God! Job! Adam and Eve! Extensive monologuing! Garden of Eden! And figs, figs, figs! But first, some drinks, and some exciting, if dated news…
Thank you Dazed Digital for this. Apparently back in 2016, priest Gerald Johnson temporarily passed out of the land of the living due to a heart attack, and in his near-death experience learned that Hell was almost exactly as horrid as Hieronymus Bosch would have you believe…but its sound track was a demonic cover band, and their greatest hit? An infernal version of Rihanna’s “Umbrella.” Also Bobby McFerrin, but we think an audience as cheerfully cynical as ours would have predicted that one.
In a stunning twist, Rihanna didn’t come up with Umbrella, but the song was sent to her by the forces of Hell. And, in fact, all music is there purely for the purposes of tormenting you, sent by Satan. Particularly cover bands. Join us at Victoria’s next concert, Friday the 10th! \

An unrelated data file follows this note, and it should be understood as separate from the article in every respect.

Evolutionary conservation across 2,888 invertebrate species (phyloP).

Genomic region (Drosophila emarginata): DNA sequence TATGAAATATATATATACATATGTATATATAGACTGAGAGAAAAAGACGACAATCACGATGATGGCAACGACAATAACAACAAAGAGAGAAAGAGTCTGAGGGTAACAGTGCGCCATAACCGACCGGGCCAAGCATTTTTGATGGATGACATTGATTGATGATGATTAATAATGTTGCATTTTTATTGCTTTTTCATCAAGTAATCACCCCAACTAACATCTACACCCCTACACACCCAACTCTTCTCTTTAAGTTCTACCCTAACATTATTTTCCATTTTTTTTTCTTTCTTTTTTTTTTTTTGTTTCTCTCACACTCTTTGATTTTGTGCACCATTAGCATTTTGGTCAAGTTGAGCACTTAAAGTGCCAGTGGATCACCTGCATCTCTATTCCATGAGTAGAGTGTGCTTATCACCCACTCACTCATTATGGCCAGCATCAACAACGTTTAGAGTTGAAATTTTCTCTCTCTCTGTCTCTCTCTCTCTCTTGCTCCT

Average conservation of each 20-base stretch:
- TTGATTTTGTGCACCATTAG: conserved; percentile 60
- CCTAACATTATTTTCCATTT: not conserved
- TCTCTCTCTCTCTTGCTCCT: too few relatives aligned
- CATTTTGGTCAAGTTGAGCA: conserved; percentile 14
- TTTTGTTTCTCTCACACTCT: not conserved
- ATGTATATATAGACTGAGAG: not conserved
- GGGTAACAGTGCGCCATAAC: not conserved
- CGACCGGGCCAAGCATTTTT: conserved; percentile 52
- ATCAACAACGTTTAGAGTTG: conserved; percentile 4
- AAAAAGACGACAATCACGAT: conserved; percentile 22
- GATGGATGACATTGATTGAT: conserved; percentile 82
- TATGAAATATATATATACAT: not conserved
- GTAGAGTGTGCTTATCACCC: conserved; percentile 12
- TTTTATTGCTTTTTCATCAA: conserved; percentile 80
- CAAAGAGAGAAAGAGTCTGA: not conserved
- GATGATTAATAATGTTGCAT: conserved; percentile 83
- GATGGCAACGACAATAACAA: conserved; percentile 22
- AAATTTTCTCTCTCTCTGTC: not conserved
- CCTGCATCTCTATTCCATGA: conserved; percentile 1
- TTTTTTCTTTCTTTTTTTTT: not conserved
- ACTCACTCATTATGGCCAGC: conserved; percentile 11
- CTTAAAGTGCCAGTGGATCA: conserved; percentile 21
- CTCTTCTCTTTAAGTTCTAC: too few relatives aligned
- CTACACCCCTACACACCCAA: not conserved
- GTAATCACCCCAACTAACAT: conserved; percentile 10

Fun grapefruit facts. First brought to Europe by a Captain Shaddock of the East India Company in the 1700s, it was called the “shaddock” for quite some time. It was first described in Rev. Griffith Hughes’ 1750 book, The Natural History of Barbados, who called it the Forbidden Fruit of Barbados, “The fruit is distinguished into either the red and white sort, each larger than an Orange…and is justly esteemed to have a fine delicious Tafte.”
The Adam and Eve cocktail draws on that citrus legacy, ideally with the flavor of grapefruit liquoir, though this version leans on apples (a more current forbidden fruit. Photo by Sings with Spirits. Chambord bottle from Whisky.Auction.
Section 2.12: Pronunciation
Jacob’s word for the last several weeks has been “theodicy,” which is generally “the vindication of divine goodness and providence in view of the existence of evil.” I think I’ve been using it wrong as addressing questions of god and evil generally, but it does seem to specifically imply the defense of god. I guess that’s a similar idea, but it is a slightly narrower lens. Anyway.
Victoria’s word for the week is “eisegesis,” interpreting text to introduce your own agendas or biases. Or, “reading into the text.” As opposed to Exegisis, which is a critical explanation/interpretation of the text.
Section 2.13: SNAKES
Illustrations to follow: An image of the Hehushtan (snake-style icon implemented by Moses in Numbers 21:4ish); a coin with Caduceus design, 140ish CE (Image by KalassArchTu); the army Medical Corps logo, and the World Health organization’s logo